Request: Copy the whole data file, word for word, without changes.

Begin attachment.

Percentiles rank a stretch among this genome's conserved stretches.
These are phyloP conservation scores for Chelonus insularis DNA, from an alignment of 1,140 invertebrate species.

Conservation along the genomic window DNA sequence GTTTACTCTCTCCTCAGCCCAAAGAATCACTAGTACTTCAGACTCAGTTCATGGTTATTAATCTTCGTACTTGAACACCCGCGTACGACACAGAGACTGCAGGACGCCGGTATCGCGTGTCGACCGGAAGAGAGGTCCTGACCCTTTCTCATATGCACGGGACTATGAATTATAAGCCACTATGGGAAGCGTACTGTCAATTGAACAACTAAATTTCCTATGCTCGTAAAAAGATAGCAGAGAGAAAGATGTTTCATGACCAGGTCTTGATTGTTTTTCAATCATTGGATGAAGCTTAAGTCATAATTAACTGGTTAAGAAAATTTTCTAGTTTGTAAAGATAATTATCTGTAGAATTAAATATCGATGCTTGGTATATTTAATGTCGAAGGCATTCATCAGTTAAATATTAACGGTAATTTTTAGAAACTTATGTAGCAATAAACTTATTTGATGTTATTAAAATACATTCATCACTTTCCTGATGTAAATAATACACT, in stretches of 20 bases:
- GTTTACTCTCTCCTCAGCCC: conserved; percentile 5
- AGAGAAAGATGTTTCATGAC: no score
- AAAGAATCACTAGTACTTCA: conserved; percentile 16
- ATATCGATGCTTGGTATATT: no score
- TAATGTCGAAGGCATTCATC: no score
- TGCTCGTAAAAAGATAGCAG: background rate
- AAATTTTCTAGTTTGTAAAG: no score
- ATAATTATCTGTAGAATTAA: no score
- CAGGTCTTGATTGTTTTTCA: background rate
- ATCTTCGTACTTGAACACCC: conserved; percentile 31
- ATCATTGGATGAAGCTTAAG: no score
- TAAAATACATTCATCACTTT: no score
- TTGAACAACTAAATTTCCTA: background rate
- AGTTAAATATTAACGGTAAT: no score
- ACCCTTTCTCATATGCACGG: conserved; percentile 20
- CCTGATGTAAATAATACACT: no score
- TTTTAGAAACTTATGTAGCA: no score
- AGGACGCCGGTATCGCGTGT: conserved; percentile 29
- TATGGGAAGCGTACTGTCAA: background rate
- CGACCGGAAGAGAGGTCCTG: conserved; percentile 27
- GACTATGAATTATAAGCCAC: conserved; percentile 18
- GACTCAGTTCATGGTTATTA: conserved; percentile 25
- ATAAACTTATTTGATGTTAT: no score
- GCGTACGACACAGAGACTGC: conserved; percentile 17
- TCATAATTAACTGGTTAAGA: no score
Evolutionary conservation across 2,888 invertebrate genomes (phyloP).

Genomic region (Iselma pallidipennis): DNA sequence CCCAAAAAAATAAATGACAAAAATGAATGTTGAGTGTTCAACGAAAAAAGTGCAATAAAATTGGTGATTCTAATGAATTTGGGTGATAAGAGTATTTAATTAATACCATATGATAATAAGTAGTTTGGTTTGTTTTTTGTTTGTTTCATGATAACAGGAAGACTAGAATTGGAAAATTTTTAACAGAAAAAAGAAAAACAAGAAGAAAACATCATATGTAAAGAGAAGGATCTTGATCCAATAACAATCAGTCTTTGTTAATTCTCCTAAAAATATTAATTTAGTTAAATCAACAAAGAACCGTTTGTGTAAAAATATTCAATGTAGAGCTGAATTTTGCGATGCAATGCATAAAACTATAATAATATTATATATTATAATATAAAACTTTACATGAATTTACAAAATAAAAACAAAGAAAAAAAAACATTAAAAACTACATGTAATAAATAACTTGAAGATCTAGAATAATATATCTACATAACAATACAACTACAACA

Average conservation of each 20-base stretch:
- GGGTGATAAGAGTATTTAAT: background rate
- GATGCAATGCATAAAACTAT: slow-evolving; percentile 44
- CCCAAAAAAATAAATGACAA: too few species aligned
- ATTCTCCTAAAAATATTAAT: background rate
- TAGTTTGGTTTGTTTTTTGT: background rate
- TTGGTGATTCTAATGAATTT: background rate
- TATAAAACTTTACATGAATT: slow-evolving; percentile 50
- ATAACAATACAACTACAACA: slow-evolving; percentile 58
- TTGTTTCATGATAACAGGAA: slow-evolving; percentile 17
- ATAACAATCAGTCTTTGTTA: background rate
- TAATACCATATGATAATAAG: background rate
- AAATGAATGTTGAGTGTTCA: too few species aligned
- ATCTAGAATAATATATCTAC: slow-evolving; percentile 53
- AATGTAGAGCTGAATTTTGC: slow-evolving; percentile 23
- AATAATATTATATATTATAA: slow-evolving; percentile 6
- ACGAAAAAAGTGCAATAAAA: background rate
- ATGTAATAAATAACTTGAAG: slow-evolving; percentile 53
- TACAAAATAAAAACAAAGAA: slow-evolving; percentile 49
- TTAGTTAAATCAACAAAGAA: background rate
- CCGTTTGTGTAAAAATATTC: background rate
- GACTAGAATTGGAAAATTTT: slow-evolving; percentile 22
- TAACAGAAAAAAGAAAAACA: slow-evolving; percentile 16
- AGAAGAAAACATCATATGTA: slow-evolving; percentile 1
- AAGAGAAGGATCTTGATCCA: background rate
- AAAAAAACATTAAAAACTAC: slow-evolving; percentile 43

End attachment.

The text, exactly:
Percentiles rank a stretch among this genome's conserved stretches.
These are phyloP conservation scores for Chelonus insularis DNA, from an alignment of 1,140 invertebrate species.

Conservation along the genomic window DNA sequence GTTTACTCTCTCCTCAGCCCAAAGAATCACTAGTACTTCAGACTCAGTTCATGGTTATTAATCTTCGTACTTGAACACCCGCGTACGACACAGAGACTGCAGGACGCCGGTATCGCGTGTCGACCGGAAGAGAGGTCCTGACCCTTTCTCATATGCACGGGACTATGAATTATAAGCCACTATGGGAAGCGTACTGTCAATTGAACAACTAAATTTCCTATGCTCGTAAAAAGATAGCAGAGAGAAAGATGTTTCATGACCAGGTCTTGATTGTTTTTCAATCATTGGATGAAGCTTAAGTCATAATTAACTGGTTAAGAAAATTTTCTAGTTTGTAAAGATAATTATCTGTAGAATTAAATATCGATGCTTGGTATATTTAATGTCGAAGGCATTCATCAGTTAAATATTAACGGTAATTTTTAGAAACTTATGTAGCAATAAACTTATTTGATGTTATTAAAATACATTCATCACTTTCCTGATGTAAATAATACACT, in stretches of 20 bases:
- GTTTACTCTCTCCTCAGCCC: conserved; percentile 5
- AGAGAAAGATGTTTCATGAC: no score
- AAAGAATCACTAGTACTTCA: conserved; percentile 16
- ATATCGATGCTTGGTATATT: no score
- TAATGTCGAAGGCATTCATC: no score
- TGCTCGTAAAAAGATAGCAG: background rate
- AAATTTTCTAGTTTGTAAAG: no score
- ATAATTATCTGTAGAATTAA: no score
- CAGGTCTTGATTGTTTTTCA: background rate
- ATCTTCGTACTTGAACACCC: conserved; percentile 31
- ATCATTGGATGAAGCTTAAG: no score
- TAAAATACATTCATCACTTT: no score
- TTGAACAACTAAATTTCCTA: background rate
- AGTTAAATATTAACGGTAAT: no score
- ACCCTTTCTCATATGCACGG: conserved; percentile 20
- CCTGATGTAAATAATACACT: no score
- TTTTAGAAACTTATGTAGCA: no score
- AGGACGCCGGTATCGCGTGT: conserved; percentile 29
- TATGGGAAGCGTACTGTCAA: background rate
- CGACCGGAAGAGAGGTCCTG: conserved; percentile 27
- GACTATGAATTATAAGCCAC: conserved; percentile 18
- GACTCAGTTCATGGTTATTA: conserved; percentile 25
- ATAAACTTATTTGATGTTAT: no score
- GCGTACGACACAGAGACTGC: conserved; percentile 17
- TCATAATTAACTGGTTAAGA: no score
Evolutionary conservation across 2,888 invertebrate genomes (phyloP).

Genomic region (Iselma pallidipennis): DNA sequence CCCAAAAAAATAAATGACAAAAATGAATGTTGAGTGTTCAACGAAAAAAGTGCAATAAAATTGGTGATTCTAATGAATTTGGGTGATAAGAGTATTTAATTAATACCATATGATAATAAGTAGTTTGGTTTGTTTTTTGTTTGTTTCATGATAACAGGAAGACTAGAATTGGAAAATTTTTAACAGAAAAAAGAAAAACAAGAAGAAAACATCATATGTAAAGAGAAGGATCTTGATCCAATAACAATCAGTCTTTGTTAATTCTCCTAAAAATATTAATTTAGTTAAATCAACAAAGAACCGTTTGTGTAAAAATATTCAATGTAGAGCTGAATTTTGCGATGCAATGCATAAAACTATAATAATATTATATATTATAATATAAAACTTTACATGAATTTACAAAATAAAAACAAAGAAAAAAAAACATTAAAAACTACATGTAATAAATAACTTGAAGATCTAGAATAATATATCTACATAACAATACAACTACAACA

Average conservation of each 20-base stretch:
- GGGTGATAAGAGTATTTAAT: background rate
- GATGCAATGCATAAAACTAT: slow-evolving; percentile 44
- CCCAAAAAAATAAATGACAA: too few species aligned
- ATTCTCCTAAAAATATTAAT: background rate
- TAGTTTGGTTTGTTTTTTGT: background rate
- TTGGTGATTCTAATGAATTT: background rate
- TATAAAACTTTACATGAATT: slow-evolving; percentile 50
- ATAACAATACAACTACAACA: slow-evolving; percentile 58
- TTGTTTCATGATAACAGGAA: slow-evolving; percentile 17
- ATAACAATCAGTCTTTGTTA: background rate
- TAATACCATATGATAATAAG: background rate
- AAATGAATGTTGAGTGTTCA: too few species aligned
- ATCTAGAATAATATATCTAC: slow-evolving; percentile 53
- AATGTAGAGCTGAATTTTGC: slow-evolving; percentile 23
- AATAATATTATATATTATAA: slow-evolving; percentile 6
- ACGAAAAAAGTGCAATAAAA: background rate
- ATGTAATAAATAACTTGAAG: slow-evolving; percentile 53
- TACAAAATAAAAACAAAGAA: slow-evolving; percentile 49
- TTAGTTAAATCAACAAAGAA: background rate
- CCGTTTGTGTAAAAATATTC: background rate
- GACTAGAATTGGAAAATTTT: slow-evolving; percentile 22
- TAACAGAAAAAAGAAAAACA: slow-evolving; percentile 16
- AGAAGAAAACATCATATGTA: slow-evolving; percentile 1
- AAGAGAAGGATCTTGATCCA: background rate
- AAAAAAACATTAAAAACTAC: slow-evolving; percentile 43